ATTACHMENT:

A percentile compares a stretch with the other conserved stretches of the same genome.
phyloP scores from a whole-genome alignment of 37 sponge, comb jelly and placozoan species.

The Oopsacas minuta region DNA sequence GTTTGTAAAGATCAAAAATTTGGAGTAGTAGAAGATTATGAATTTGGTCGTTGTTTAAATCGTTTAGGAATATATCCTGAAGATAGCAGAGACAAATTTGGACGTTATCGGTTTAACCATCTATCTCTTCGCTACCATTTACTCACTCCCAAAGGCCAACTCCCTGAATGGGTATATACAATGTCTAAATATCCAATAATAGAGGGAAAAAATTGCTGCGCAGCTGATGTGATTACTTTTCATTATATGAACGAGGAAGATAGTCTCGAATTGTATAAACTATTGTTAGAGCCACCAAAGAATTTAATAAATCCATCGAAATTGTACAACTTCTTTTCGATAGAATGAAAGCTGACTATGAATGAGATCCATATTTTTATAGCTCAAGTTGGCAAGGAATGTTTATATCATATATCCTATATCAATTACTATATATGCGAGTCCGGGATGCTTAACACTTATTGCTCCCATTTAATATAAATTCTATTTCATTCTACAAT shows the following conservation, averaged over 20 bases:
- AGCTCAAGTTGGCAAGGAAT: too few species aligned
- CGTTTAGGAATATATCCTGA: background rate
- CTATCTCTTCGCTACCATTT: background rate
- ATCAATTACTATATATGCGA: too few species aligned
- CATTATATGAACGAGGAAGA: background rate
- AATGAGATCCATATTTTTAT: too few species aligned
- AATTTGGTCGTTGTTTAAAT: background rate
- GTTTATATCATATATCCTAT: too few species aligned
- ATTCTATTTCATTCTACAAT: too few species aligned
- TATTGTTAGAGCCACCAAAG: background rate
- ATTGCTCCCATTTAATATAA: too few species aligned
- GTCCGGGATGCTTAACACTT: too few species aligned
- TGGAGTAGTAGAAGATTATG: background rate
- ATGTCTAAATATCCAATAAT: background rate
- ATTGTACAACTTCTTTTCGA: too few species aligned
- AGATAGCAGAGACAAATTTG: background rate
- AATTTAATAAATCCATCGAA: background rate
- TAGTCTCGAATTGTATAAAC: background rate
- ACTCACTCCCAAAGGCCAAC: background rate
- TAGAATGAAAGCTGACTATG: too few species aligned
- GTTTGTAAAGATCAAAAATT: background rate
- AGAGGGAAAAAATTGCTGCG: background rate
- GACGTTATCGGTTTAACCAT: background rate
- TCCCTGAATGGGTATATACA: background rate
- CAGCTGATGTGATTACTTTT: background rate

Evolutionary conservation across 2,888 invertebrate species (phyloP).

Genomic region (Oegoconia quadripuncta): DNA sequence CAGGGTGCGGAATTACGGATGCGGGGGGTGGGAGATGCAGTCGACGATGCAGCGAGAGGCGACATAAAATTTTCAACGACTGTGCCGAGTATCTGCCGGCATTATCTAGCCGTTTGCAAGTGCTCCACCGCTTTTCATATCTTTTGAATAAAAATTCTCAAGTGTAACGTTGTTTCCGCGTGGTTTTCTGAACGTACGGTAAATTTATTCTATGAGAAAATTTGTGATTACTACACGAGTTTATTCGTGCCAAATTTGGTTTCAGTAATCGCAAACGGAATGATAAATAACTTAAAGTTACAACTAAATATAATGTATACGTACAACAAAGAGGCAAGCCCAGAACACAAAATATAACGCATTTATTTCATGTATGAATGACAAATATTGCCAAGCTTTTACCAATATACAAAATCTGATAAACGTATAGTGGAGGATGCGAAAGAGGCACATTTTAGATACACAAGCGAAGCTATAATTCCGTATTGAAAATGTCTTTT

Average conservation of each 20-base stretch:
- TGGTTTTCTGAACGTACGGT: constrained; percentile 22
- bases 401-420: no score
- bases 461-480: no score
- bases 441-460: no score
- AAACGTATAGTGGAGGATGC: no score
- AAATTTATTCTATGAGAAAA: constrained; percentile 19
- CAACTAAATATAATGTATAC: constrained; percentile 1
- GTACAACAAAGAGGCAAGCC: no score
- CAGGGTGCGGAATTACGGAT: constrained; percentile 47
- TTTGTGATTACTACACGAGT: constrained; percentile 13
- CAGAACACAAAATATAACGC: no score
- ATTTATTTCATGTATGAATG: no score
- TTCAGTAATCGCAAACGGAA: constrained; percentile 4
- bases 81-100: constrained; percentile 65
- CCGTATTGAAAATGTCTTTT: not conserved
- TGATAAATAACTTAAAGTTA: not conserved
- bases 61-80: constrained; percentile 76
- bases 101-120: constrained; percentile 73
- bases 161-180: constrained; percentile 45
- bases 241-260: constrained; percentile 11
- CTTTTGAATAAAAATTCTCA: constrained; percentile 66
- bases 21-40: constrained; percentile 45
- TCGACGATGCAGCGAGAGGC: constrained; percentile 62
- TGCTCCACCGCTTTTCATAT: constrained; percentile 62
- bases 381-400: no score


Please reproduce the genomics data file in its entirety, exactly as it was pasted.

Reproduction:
A percentile compares a stretch with the other conserved stretches of the same genome.
phyloP scores from a whole-genome alignment of 37 sponge, comb jelly and placozoan species.

The Oopsacas minuta region DNA sequence GTTTGTAAAGATCAAAAATTTGGAGTAGTAGAAGATTATGAATTTGGTCGTTGTTTAAATCGTTTAGGAATATATCCTGAAGATAGCAGAGACAAATTTGGACGTTATCGGTTTAACCATCTATCTCTTCGCTACCATTTACTCACTCCCAAAGGCCAACTCCCTGAATGGGTATATACAATGTCTAAATATCCAATAATAGAGGGAAAAAATTGCTGCGCAGCTGATGTGATTACTTTTCATTATATGAACGAGGAAGATAGTCTCGAATTGTATAAACTATTGTTAGAGCCACCAAAGAATTTAATAAATCCATCGAAATTGTACAACTTCTTTTCGATAGAATGAAAGCTGACTATGAATGAGATCCATATTTTTATAGCTCAAGTTGGCAAGGAATGTTTATATCATATATCCTATATCAATTACTATATATGCGAGTCCGGGATGCTTAACACTTATTGCTCCCATTTAATATAAATTCTATTTCATTCTACAAT shows the following conservation, averaged over 20 bases:
- AGCTCAAGTTGGCAAGGAAT: too few species aligned
- CGTTTAGGAATATATCCTGA: background rate
- CTATCTCTTCGCTACCATTT: background rate
- ATCAATTACTATATATGCGA: too few species aligned
- CATTATATGAACGAGGAAGA: background rate
- AATGAGATCCATATTTTTAT: too few species aligned
- AATTTGGTCGTTGTTTAAAT: background rate
- GTTTATATCATATATCCTAT: too few species aligned
- ATTCTATTTCATTCTACAAT: too few species aligned
- TATTGTTAGAGCCACCAAAG: background rate
- ATTGCTCCCATTTAATATAA: too few species aligned
- GTCCGGGATGCTTAACACTT: too few species aligned
- TGGAGTAGTAGAAGATTATG: background rate
- ATGTCTAAATATCCAATAAT: background rate
- ATTGTACAACTTCTTTTCGA: too few species aligned
- AGATAGCAGAGACAAATTTG: background rate
- AATTTAATAAATCCATCGAA: background rate
- TAGTCTCGAATTGTATAAAC: background rate
- ACTCACTCCCAAAGGCCAAC: background rate
- TAGAATGAAAGCTGACTATG: too few species aligned
- GTTTGTAAAGATCAAAAATT: background rate
- AGAGGGAAAAAATTGCTGCG: background rate
- GACGTTATCGGTTTAACCAT: background rate
- TCCCTGAATGGGTATATACA: background rate
- CAGCTGATGTGATTACTTTT: background rate

Evolutionary conservation across 2,888 invertebrate species (phyloP).

Genomic region (Oegoconia quadripuncta): DNA sequence CAGGGTGCGGAATTACGGATGCGGGGGGTGGGAGATGCAGTCGACGATGCAGCGAGAGGCGACATAAAATTTTCAACGACTGTGCCGAGTATCTGCCGGCATTATCTAGCCGTTTGCAAGTGCTCCACCGCTTTTCATATCTTTTGAATAAAAATTCTCAAGTGTAACGTTGTTTCCGCGTGGTTTTCTGAACGTACGGTAAATTTATTCTATGAGAAAATTTGTGATTACTACACGAGTTTATTCGTGCCAAATTTGGTTTCAGTAATCGCAAACGGAATGATAAATAACTTAAAGTTACAACTAAATATAATGTATACGTACAACAAAGAGGCAAGCCCAGAACACAAAATATAACGCATTTATTTCATGTATGAATGACAAATATTGCCAAGCTTTTACCAATATACAAAATCTGATAAACGTATAGTGGAGGATGCGAAAGAGGCACATTTTAGATACACAAGCGAAGCTATAATTCCGTATTGAAAATGTCTTTT

Average conservation of each 20-base stretch:
- TGGTTTTCTGAACGTACGGT: constrained; percentile 22
- bases 401-420: no score
- bases 461-480: no score
- bases 441-460: no score
- AAACGTATAGTGGAGGATGC: no score
- AAATTTATTCTATGAGAAAA: constrained; percentile 19
- CAACTAAATATAATGTATAC: constrained; percentile 1
- GTACAACAAAGAGGCAAGCC: no score
- CAGGGTGCGGAATTACGGAT: constrained; percentile 47
- TTTGTGATTACTACACGAGT: constrained; percentile 13
- CAGAACACAAAATATAACGC: no score
- ATTTATTTCATGTATGAATG: no score
- TTCAGTAATCGCAAACGGAA: constrained; percentile 4
- bases 81-100: constrained; percentile 65
- CCGTATTGAAAATGTCTTTT: not conserved
- TGATAAATAACTTAAAGTTA: not conserved
- bases 61-80: constrained; percentile 76
- bases 101-120: constrained; percentile 73
- bases 161-180: constrained; percentile 45
- bases 241-260: constrained; percentile 11
- CTTTTGAATAAAAATTCTCA: constrained; percentile 66
- bases 21-40: constrained; percentile 45
- TCGACGATGCAGCGAGAGGC: constrained; percentile 62
- TGCTCCACCGCTTTTCATAT: constrained; percentile 62
- bases 381-400: no score